. someone, a woman who wanted to get a college education in the 1920s was in general thought to be pursuing that for her own personal betterment, and not for the purpose of having a career. was to become a better life, a better homemaker, a better mother in the future. that was the object of post secondary education, primarily. women did go into the teaching profession, and so carson certainly could've been a teacher. she could've taught biology, or writing eventually for that matter. that would've been a career avenue that would've been open to a. science was also more open to women than other disciplines were. the marine biological laboratory at, was a place where a lot of prominent women scientists study. one of carson's predecessors was another person who went on to actually become a writer, gertrude stein spent a couple of summers studying marine biology, which i find kind of interesting. but yes, carson's prospects would've a very circumscribed by the fact that she was a woman. i was talking order today with someone about her role and whether there was something that was gend
CSPAN
Dec 30, 2012 3:00pm EST
to annapolis which was getting a good education but preparing himself for a life to be a doctor like his two parents had been. to a chapter which is one of my favorites called "plato and socrates" which describes the relationship between he and paul in its saw, it enabled him, i think, to navigate the political rivers that he would have to cross. and he learned some techniques of breaking down, to be more an lettic and to think critically about issues. it's a remarkable relationship between the two men. and it will, ultimately, cause zumwalt some problems with his boss, admiral tom moore. because tom moore would soon come to resent the closeness that bud zumwalt had with paul. because oftentimes with respect to vietnam policy, bud was following out about policy before admiral moore would know antibiotic. and this eventually -- about it. and this eventually led moore to come up with this plan. no one had ever heard of any admiral who went off to vietnam at that time. it was sort of like the death knell for admirals. and the navy itself was in the bath water at that time except, o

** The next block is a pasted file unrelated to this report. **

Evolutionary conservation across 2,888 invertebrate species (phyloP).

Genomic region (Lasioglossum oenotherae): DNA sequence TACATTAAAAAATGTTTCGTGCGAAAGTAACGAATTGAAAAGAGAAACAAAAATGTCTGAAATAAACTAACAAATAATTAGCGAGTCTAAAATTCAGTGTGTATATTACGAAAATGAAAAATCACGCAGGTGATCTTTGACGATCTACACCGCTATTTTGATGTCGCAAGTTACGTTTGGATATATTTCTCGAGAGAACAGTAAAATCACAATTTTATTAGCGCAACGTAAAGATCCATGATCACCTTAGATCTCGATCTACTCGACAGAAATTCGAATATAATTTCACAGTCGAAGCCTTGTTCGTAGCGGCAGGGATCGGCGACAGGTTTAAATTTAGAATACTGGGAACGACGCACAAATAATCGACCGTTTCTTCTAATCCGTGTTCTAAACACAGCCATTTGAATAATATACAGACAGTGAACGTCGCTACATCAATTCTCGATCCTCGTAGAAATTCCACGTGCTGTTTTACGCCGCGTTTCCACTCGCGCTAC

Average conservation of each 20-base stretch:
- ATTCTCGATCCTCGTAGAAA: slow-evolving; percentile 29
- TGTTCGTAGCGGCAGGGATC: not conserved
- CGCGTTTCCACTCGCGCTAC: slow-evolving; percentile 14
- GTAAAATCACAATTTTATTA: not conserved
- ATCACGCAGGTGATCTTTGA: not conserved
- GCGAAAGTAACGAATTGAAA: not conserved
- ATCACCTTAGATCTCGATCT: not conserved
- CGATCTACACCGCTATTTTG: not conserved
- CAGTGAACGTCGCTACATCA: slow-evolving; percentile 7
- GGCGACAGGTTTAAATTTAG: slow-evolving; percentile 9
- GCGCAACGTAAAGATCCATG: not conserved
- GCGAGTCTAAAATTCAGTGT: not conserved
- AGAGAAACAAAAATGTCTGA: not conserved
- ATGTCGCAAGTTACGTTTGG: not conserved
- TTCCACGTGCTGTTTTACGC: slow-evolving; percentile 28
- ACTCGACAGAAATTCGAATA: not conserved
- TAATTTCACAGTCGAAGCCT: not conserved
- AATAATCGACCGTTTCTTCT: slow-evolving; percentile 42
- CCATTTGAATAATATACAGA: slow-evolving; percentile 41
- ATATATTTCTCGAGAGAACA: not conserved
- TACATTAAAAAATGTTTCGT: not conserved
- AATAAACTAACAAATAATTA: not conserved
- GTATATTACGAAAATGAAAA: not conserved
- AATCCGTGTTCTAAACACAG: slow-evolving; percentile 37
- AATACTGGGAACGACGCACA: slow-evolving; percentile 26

CSPAN
Dec 24, 2012 7:15am EST